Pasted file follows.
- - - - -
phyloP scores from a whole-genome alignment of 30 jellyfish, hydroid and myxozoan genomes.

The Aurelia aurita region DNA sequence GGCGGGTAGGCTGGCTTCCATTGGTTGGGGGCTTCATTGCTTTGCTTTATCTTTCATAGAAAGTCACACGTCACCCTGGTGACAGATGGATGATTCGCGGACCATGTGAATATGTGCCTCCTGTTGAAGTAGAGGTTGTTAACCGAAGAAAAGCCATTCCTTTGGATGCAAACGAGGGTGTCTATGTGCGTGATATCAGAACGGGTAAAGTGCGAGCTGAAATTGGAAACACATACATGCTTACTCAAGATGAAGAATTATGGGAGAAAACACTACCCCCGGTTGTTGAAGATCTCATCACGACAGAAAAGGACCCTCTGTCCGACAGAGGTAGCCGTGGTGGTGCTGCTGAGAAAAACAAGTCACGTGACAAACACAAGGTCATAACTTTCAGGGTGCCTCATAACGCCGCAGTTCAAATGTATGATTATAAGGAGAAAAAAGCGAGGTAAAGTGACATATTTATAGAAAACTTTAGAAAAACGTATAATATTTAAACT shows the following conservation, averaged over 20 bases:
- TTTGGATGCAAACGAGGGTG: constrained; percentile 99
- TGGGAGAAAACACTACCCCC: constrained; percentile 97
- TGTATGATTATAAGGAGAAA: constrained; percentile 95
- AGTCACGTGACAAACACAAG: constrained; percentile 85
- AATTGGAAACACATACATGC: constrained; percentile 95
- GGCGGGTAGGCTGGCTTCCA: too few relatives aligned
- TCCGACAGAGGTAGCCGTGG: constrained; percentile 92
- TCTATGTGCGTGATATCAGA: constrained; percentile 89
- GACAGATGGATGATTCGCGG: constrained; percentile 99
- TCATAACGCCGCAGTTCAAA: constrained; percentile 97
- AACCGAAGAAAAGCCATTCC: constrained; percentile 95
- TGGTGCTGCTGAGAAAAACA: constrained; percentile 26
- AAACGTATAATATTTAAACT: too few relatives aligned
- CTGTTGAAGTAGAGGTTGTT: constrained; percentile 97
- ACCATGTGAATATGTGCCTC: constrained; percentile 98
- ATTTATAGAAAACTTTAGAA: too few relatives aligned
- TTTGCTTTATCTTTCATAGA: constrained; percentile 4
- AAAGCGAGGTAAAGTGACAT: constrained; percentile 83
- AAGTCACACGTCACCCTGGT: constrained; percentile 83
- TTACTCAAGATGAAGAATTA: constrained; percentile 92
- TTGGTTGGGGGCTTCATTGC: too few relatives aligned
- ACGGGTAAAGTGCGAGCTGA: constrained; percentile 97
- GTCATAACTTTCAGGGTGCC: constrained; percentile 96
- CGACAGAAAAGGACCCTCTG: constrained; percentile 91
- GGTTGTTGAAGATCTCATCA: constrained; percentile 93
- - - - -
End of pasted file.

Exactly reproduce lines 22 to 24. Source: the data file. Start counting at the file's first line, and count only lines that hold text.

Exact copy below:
- TTACTCAAGATGAAGAATTA: constrained; percentile 92
- TTGGTTGGGGGCTTCATTGC: too few relatives aligned
- ACGGGTAAAGTGCGAGCTGA: constrained; percentile 97